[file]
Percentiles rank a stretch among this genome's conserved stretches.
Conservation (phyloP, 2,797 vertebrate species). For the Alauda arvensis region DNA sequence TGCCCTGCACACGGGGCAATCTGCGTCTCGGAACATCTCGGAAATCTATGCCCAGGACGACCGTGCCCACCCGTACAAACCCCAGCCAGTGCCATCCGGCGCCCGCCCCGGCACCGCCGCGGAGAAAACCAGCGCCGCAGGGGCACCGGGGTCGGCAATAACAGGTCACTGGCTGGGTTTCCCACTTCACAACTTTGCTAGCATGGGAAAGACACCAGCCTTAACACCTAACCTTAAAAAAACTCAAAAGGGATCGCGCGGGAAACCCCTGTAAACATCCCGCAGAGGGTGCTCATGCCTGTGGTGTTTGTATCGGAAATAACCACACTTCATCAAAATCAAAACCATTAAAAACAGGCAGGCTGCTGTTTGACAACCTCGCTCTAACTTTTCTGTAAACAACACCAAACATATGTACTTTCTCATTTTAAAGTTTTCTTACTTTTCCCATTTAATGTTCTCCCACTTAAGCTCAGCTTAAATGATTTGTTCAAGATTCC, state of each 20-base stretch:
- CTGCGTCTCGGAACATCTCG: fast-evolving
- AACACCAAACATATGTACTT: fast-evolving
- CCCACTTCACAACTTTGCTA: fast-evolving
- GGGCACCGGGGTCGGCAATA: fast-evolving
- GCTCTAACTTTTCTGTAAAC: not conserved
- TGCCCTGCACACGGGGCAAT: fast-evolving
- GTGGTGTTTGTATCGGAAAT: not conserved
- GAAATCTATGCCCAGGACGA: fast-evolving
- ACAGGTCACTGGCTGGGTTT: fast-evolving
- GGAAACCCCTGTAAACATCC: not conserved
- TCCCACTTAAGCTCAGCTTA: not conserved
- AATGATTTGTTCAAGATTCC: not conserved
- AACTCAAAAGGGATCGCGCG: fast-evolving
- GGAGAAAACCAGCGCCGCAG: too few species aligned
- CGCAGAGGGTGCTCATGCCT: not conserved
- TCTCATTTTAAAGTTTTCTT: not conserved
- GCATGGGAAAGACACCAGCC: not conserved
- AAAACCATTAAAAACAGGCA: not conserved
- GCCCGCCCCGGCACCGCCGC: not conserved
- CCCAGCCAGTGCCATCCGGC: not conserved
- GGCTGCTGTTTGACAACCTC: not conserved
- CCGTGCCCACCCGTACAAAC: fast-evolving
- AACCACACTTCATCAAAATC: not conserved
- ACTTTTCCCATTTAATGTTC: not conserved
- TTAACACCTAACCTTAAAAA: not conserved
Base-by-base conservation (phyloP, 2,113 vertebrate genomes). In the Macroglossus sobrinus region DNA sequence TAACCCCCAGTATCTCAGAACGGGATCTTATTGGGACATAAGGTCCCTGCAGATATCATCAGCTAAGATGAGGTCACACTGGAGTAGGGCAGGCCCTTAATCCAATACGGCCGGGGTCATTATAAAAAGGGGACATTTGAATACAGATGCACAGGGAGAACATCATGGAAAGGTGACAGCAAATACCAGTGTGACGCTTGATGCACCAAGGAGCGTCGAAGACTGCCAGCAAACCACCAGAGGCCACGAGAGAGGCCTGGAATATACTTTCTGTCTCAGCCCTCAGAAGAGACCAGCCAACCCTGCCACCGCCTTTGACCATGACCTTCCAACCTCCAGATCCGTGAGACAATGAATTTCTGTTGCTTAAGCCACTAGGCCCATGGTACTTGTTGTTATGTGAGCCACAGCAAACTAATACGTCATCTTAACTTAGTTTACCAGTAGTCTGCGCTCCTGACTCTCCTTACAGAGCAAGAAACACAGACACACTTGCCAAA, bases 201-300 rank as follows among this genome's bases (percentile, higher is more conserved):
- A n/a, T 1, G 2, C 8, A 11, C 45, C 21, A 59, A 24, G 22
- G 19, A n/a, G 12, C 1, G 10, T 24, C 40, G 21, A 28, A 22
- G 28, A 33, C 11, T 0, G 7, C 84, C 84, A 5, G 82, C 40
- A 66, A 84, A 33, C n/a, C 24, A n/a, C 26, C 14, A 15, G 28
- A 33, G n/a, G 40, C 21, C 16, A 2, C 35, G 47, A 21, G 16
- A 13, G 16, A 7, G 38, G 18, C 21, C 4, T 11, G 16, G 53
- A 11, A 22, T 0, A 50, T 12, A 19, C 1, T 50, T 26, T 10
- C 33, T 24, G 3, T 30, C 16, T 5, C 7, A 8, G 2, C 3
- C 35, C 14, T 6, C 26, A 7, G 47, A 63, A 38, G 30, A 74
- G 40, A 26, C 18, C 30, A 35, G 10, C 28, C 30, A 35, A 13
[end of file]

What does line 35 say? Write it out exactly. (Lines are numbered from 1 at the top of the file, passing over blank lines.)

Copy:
- A 11, A 22, T 0, A 50, T 12, A 19, C 1, T 50, T 26, T 10